Janine Vos (Rabobank): 'Psychological Safety Will Only Become More Important'
Janine Vos says she always wears a cheerful colour on Fridays, it helps her keep the energy flowing towards the end of the working week. It is no different on the day of this interview. And it works: an animated conversation immediately ensues between the chief human resources officer of Rabobank and Smaranda Boros, professor of Intercultural Management and Organizational Behaviour at Vlerick Business School. Sometimes they even laugh out loud. But there are also moments of silence, when Vos thinks, almost audibly, before answering a difficult or personal question.
She has been a member of the group management and CHRO of Rabobank for five years now. Five turbulent years for the bank, with far-reaching reorganization, measures put in place to eliminate backlogs in the Anti-Money Laundering file and now the nitrogen crisis which has a severe impact on the agricultural sector and as a result also the former agricultural credit bank. And then of course there was the corona crisis. Now, there is a war in Ukraine and the world has to deal with the energy crisis and rising inflation. The question is, how do you create a safe organization for 43,000 employees in the midst of all these developments?
We have been talking for years about an uncertain and rapidly changing world. Yet many people feel overwhelmed right now and they need something to hold on to.
‘Previously the momentous world problems were, to a large extent, experienced as remote by many people. This has changed, peoples’ lives are impacted personally. This has everything to do with the interconnectedness of the problems the world is grappling with: The nitrogen and CO2 reductions to combat climate change also affect the food chain; The war in Ukraine attendantly caused an energy crisis. This in turn leads to an increase in social inequality, as some people struggle to afford their grocery- and energy bills due to increased prices. People feel as though they were thrown back 100 years in time. Added to this are the other tensions in society: tensions that were latently present, but have been magnified by the pandemic. Think of Black Lives Matter, the climate protests, the yellow vests and the ‘Zwarte Piet’ discussion. There is thus an impression of uncertainty on all levels and this can lead to people feeling emotionally overwhelmed.’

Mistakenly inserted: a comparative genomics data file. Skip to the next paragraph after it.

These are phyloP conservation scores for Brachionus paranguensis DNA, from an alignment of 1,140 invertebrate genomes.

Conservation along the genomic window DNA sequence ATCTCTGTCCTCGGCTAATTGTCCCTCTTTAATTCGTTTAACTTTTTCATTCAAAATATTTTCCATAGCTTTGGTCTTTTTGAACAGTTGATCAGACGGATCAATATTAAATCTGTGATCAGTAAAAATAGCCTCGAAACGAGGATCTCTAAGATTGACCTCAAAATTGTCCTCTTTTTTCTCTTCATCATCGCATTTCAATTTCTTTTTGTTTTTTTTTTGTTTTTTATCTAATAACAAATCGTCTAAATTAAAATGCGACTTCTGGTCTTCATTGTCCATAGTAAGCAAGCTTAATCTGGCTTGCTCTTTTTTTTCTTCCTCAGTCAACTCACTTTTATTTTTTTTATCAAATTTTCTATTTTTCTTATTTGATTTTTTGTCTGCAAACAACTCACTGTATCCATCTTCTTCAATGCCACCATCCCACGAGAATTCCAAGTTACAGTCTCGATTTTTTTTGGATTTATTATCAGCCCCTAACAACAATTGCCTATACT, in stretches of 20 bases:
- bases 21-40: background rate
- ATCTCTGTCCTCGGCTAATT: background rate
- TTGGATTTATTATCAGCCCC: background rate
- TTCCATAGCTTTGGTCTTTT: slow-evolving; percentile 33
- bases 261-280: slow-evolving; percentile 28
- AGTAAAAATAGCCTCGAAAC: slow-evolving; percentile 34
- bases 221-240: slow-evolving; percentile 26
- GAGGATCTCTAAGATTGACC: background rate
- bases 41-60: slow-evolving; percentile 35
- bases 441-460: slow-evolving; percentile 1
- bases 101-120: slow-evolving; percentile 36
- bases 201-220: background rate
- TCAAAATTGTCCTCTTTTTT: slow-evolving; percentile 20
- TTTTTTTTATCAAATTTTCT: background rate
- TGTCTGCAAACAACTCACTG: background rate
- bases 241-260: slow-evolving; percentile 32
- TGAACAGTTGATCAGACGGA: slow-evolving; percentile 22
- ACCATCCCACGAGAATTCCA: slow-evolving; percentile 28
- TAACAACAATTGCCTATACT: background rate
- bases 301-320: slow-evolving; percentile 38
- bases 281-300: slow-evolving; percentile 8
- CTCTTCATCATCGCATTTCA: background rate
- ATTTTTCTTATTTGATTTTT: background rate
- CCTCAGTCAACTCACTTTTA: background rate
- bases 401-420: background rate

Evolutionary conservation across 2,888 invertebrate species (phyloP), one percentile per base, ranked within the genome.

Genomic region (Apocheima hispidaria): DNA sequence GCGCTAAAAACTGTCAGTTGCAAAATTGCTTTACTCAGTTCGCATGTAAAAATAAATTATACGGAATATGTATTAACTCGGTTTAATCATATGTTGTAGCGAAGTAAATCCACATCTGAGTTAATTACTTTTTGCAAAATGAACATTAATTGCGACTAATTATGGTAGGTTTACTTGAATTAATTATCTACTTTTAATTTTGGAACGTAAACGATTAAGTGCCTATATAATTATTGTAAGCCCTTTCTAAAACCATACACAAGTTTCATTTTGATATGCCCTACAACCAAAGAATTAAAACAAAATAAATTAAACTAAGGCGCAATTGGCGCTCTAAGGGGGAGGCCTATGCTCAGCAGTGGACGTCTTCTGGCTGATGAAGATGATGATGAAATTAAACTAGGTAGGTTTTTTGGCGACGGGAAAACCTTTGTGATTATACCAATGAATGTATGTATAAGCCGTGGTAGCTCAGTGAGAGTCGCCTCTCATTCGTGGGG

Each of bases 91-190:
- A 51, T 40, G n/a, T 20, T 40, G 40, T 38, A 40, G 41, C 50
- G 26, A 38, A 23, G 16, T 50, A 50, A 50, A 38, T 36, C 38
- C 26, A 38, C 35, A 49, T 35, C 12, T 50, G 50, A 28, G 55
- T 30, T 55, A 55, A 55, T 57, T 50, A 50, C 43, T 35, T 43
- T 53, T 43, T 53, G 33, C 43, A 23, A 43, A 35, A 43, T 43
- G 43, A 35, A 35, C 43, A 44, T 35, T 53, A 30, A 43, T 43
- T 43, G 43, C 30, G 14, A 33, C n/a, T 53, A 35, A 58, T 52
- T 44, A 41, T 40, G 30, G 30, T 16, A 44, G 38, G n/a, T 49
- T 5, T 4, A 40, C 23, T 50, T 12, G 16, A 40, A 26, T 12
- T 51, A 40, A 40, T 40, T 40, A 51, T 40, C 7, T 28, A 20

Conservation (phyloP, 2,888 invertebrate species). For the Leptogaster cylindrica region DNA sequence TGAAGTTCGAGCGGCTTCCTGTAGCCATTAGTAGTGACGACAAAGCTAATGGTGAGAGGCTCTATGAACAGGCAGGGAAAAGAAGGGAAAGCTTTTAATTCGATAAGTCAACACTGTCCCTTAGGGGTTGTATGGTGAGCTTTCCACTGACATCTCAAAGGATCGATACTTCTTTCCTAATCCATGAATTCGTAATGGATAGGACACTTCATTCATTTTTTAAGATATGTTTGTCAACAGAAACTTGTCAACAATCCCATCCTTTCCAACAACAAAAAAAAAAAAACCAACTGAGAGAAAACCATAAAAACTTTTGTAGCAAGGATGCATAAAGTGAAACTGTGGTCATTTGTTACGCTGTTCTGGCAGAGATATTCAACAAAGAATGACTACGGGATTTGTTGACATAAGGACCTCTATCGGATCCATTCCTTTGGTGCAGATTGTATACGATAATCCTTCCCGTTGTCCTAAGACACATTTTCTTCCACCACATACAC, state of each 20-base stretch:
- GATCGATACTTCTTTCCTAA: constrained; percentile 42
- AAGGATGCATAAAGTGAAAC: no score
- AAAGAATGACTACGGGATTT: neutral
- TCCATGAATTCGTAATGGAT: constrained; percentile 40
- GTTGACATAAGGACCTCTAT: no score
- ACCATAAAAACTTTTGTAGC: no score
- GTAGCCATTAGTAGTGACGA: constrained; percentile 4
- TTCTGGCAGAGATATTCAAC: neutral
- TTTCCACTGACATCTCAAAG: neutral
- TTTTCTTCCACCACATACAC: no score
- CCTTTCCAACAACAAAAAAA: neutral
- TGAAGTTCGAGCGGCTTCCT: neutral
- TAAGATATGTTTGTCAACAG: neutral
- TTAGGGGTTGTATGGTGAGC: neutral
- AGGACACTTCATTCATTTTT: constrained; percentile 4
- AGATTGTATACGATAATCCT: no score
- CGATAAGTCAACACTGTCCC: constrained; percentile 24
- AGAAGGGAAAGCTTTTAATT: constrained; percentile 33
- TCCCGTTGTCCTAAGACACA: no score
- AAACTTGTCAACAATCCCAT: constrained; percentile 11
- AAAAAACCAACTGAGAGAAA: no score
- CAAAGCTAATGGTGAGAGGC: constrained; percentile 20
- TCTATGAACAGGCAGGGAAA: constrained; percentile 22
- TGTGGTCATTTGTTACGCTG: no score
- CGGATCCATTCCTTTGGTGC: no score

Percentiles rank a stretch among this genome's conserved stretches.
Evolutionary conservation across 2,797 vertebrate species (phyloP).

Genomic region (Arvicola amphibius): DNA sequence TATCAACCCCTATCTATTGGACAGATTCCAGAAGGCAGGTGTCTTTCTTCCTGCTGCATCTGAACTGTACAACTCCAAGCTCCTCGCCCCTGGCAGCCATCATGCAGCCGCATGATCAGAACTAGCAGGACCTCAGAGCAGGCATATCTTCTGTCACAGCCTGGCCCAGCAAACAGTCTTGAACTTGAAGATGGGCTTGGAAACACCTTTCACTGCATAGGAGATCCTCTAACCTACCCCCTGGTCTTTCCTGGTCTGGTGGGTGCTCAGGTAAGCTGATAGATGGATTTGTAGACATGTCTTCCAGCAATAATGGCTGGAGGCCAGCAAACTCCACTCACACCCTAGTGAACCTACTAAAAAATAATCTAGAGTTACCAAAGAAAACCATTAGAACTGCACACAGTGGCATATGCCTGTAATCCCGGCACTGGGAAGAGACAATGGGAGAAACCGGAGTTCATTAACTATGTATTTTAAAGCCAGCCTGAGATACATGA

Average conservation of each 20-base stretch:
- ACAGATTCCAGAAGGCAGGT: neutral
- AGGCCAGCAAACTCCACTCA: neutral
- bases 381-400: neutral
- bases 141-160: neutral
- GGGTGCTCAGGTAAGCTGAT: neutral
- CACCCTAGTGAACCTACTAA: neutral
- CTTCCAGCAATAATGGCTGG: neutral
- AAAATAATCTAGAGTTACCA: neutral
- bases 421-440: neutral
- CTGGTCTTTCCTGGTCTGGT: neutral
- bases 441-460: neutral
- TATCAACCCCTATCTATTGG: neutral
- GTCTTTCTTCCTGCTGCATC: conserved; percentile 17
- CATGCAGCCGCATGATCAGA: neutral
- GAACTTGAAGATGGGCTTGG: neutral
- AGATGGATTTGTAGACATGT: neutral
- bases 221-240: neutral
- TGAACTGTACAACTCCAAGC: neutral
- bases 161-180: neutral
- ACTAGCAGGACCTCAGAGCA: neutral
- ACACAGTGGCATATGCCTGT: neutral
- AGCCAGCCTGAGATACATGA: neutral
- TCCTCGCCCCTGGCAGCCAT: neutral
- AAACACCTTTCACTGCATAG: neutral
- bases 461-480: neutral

What effect does this have on people's mental wellbeing and how do you notice this in the organization?
‘Half of the absenteeism in our organization is now related to mental health. People lack guidance. They wonder who is going to solve all these problems. As a result of all the developments, they are also directly confronted with themselves: what higher goal am I pursuing, how responsible are the choices I make, is my work socially relevant? They experience a need for ownership: on a global level, in their business and on a personal level.
There is also a call for strong leadership. Donald Trump is definitely not a good leader in my estimation yet people voted for him against what seems rational. Why? Trump is very clear, both in message and language, a linguist explained to me. Trump says "we must", while Barack Obama said "we can". Apparently clear leadership appeals to people in uncertain times, fueled by underlying human emotions.’